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Entry 1018, on 2009-05-26 at 21:01:14 (Rating 4, Politics)
According to Winston Churchill democracy is the worst form of government... apart from all the rest! In other words, despite its problems we don't have anything better. So if most people agree that democracy is the ideal to aim for shouldn't we be upholding its principles as much as possible?
It seems to me that one of the major principles of democracy is equality. Everyone should get a say in electing their government. Of course, that doesn't happen: for example people younger than a certain age can't vote. Is that undemocratic? It would be worse though if some members of society were given a greater say in the democratic process than others. For example, if a certain group were given a special voting category or even had representatives appointed instead of elected.
No one would put up with this in general but its exactly what certain Maori (for foreign readers, Maori are the indigenous people of New Zealand) groups want in the new authority if the Auckland "supercity" goes ahead. Now for many people the issue becomes different. Because its now an issue of race the extreme opinions come out on both sides.
On one side we get the opinion that Maori are "tangata whenua" (a conveniently vague term that seems to imply anyone labelling themselves as such should get special privileges) and of course they should have guaranteed representation. On the other we have the opinion that Maori should get nothing more than anyone else. There are also more extreme opinions saying they should get less but I'll ignore these because they can't really be justified.
While I am usually labelled a liberal I do take a more conservative (sorry to stereotype the two sides of the argument like that) view here. If we are going to have a democracy then let's have one. No one should have special privileges or guaranteed representation. Apparently most people agree with me because the Herald poll showed over 80% of participants disagreed with the idea of special Maori rights.
Special rights are wrong for both sides. Not only is it insulting to non-Maori because it effectively says they aren't as important, but its also insulting to Maori because it suggests they need special help to participate in the political system instead if relying on their own merit.
OK, it would be unfortunate if there was no Maori representatives on the new council but that problem can easily be solved. Just make sure there is a person running for election who has strong views regarding Maori issues and get the 11% (or whatever it is) of Maori to vote for him/her. If no one is prepared to stand for election and insufficient people are prepared to vote then there probably shouldn't be that representation there anyway.
Also, there are the legal processes which guarantee Maori have a say in most new planning and building projects. Yes, I know many people would say those are also racist but let's not go there at this point!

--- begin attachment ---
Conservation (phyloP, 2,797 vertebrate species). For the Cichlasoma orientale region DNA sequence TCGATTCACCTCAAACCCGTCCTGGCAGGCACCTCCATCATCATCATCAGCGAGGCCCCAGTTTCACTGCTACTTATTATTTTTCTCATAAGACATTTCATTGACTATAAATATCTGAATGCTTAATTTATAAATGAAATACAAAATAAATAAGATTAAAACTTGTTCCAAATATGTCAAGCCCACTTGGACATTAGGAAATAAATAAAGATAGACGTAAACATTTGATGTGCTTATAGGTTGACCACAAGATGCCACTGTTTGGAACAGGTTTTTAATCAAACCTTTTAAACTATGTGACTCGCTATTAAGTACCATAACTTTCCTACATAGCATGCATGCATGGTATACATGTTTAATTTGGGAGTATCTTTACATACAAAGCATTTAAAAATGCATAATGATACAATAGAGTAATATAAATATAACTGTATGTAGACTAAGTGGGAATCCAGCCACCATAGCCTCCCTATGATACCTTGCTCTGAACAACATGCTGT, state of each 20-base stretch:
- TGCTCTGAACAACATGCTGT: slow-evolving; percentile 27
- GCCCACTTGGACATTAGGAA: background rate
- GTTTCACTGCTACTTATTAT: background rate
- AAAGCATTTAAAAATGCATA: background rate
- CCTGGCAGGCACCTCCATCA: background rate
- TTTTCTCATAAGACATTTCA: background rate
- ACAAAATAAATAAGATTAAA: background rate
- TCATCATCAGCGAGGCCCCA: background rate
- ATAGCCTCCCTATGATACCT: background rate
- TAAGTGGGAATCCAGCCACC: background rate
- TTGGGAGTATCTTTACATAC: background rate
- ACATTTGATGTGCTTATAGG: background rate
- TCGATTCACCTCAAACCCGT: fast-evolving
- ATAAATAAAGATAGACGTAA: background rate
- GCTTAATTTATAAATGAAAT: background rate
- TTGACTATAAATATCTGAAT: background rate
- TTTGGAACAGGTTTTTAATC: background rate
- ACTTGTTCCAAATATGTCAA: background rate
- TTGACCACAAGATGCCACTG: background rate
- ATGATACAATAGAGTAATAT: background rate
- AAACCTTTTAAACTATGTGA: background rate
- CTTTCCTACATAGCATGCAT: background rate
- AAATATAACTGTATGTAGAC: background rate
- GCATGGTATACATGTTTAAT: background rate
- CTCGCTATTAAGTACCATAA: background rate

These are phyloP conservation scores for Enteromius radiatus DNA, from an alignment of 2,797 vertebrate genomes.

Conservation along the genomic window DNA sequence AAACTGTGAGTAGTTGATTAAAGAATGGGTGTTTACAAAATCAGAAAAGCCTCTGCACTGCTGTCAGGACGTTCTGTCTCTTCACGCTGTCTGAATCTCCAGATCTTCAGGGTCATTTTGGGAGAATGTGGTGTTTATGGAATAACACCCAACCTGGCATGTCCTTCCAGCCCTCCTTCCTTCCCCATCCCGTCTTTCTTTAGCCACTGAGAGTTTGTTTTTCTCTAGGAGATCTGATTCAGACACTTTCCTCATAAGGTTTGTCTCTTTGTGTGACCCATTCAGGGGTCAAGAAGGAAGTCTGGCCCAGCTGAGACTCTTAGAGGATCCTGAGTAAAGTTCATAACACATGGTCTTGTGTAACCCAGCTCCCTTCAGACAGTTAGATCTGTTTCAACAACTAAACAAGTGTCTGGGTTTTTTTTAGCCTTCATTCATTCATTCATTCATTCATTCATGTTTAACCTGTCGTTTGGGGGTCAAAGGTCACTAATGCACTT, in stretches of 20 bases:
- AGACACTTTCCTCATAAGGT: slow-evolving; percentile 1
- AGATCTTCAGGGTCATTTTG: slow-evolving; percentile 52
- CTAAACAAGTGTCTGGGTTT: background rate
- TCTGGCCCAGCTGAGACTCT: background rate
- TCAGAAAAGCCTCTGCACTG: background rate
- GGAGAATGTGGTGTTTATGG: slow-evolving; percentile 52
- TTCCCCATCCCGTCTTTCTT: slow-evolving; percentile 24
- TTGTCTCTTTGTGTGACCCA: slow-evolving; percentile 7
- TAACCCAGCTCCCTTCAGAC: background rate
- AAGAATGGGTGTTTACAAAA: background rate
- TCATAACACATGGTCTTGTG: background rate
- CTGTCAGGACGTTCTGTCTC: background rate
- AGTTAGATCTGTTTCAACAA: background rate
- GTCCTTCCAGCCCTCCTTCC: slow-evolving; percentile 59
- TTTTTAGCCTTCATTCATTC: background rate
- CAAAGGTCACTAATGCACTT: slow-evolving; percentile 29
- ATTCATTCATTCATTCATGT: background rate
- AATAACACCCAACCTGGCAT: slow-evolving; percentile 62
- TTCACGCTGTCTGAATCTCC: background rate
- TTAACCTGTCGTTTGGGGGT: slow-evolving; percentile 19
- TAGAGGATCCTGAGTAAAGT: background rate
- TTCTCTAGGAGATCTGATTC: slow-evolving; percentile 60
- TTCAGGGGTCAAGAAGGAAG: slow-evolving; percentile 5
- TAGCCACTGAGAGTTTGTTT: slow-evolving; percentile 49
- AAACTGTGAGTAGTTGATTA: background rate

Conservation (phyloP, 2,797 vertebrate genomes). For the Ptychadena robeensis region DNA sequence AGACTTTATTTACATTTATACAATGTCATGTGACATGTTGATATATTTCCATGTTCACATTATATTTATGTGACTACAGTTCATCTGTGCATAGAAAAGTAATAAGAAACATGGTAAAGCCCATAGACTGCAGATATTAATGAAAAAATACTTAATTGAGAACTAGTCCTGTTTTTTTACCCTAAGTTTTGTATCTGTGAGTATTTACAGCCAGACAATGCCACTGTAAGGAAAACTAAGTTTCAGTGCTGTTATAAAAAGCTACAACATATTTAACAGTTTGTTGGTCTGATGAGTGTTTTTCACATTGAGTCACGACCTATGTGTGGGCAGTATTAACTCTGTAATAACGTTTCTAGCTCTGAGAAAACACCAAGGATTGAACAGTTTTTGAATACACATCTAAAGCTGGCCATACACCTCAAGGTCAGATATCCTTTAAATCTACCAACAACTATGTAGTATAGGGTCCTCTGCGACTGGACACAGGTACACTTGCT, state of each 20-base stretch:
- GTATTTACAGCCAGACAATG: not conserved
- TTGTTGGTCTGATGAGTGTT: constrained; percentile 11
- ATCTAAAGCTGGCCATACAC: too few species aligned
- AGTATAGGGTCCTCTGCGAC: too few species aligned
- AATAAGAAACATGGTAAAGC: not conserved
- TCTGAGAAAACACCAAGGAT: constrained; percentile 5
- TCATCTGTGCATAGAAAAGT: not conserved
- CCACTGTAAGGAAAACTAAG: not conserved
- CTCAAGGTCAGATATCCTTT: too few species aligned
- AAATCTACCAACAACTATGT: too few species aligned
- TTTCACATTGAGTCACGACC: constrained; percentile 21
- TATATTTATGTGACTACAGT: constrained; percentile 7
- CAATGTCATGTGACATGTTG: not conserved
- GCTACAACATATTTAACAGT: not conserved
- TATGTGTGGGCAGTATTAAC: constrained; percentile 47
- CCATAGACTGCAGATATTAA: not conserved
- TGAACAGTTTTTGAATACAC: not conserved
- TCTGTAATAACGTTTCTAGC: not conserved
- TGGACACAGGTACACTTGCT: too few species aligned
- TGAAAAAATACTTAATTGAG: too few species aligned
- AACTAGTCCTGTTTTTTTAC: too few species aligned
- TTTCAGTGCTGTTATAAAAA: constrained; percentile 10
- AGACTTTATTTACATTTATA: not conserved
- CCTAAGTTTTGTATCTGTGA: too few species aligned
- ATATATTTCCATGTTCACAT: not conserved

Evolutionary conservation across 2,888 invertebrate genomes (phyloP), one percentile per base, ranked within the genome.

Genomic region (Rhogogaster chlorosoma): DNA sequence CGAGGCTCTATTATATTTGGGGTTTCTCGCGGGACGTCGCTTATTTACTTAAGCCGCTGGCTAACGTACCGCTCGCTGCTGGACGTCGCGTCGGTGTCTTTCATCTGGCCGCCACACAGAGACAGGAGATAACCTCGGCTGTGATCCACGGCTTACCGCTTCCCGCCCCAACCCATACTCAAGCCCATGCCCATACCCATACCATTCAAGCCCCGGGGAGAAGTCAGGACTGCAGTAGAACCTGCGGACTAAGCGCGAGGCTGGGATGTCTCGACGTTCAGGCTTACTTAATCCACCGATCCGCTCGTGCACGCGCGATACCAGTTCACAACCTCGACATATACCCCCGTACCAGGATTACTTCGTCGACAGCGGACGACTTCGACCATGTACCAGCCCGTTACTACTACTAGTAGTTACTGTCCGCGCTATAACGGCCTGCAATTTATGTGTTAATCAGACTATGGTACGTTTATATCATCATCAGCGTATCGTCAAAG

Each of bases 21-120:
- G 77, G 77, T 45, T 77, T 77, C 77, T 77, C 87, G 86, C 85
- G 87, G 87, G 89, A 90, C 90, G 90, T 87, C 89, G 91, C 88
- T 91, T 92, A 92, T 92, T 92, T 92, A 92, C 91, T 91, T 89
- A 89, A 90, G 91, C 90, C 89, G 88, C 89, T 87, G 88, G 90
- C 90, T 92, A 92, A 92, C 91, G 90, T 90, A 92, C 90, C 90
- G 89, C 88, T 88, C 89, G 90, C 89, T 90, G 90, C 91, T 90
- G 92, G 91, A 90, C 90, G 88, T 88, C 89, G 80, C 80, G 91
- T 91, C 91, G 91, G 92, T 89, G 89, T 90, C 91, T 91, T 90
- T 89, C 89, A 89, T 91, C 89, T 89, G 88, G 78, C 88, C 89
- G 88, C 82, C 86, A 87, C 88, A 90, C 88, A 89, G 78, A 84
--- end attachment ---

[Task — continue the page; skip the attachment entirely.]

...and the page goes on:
I don't really have a firm opinion either for or against the so-called supercity. I live near the opposite end of the country so I really don't care (I reject the claim that Auckland is the "engine room" of the economy or that for New Zealand to thrive Auckland must be looked after). I have heard reasons for the change ranging from making Auckland a lot more efficient to creating an environment where its assets can be sold off to foreign owners. I certainly hope the government isn't embarking on the disastrous path of foreign asset sales again, even if it is just Auckland!
So its the Maori representation issue which is more interesting to me. Many people think we should eliminate the Maori seats in the national electoral system as well. I agree they do make the process less democratic and with a proportional representation system they are unnecessary so I would like to see them go. But with the Maori Party being a partner in the current government that might not be easy.
So I think these extra privileges Maori are given are undemocratic and are racist as well. The question is are those negative aspects balanced or exceeded by the positive aspects? With the current political environment here I don't think so. Reverse racism is still racism and it would take a lot to justify that!
Comment 5 (2058) by SBFL on 2009-06-04 at 07:37:09: (view earlier comments)
Re comment 3: Heh, don't believe everything you hear! Actually on the issue of Auckland, Rodney has impressed me with his rational comments. I don't think his portfolio covers state asset sales anyway, so you can relax little bit.
Re comment 4: Okay I didn't pick up on that the first time. Anyway, I agree....which means I agree with EVERYTHING in your post! Has to be a first!
Comment 6 (2069) by OJB on 2009-06-04 at 20:36:56:
I think we disagree about Rodney and the rest of his party. The real danger of libertarianism is how reasonable it seems on the surface. Unfortunately under the attractive facade its not so pretty. On the other hand we do agree on all aspects of the Maori issue.
Comment 7 (2079) by SBFL on 2009-06-05 at 10:12:35:
Typical OJB, going off on a tangent. You do this very well actually.
Comment 8 (2084) by OJB on 2009-06-05 at 17:32:58:
Well we agreed on everything else so there was no need to pursue that. I knew we wouldn't agree about Act though so I just mentioned it. I don't expect to start that debate again here.
Comment 9 (2089) by SBFL on 2009-06-06 at 05:09:16:
But I was talking about Rodney not ACT per se, let alone libertarianism. Hence tangent.
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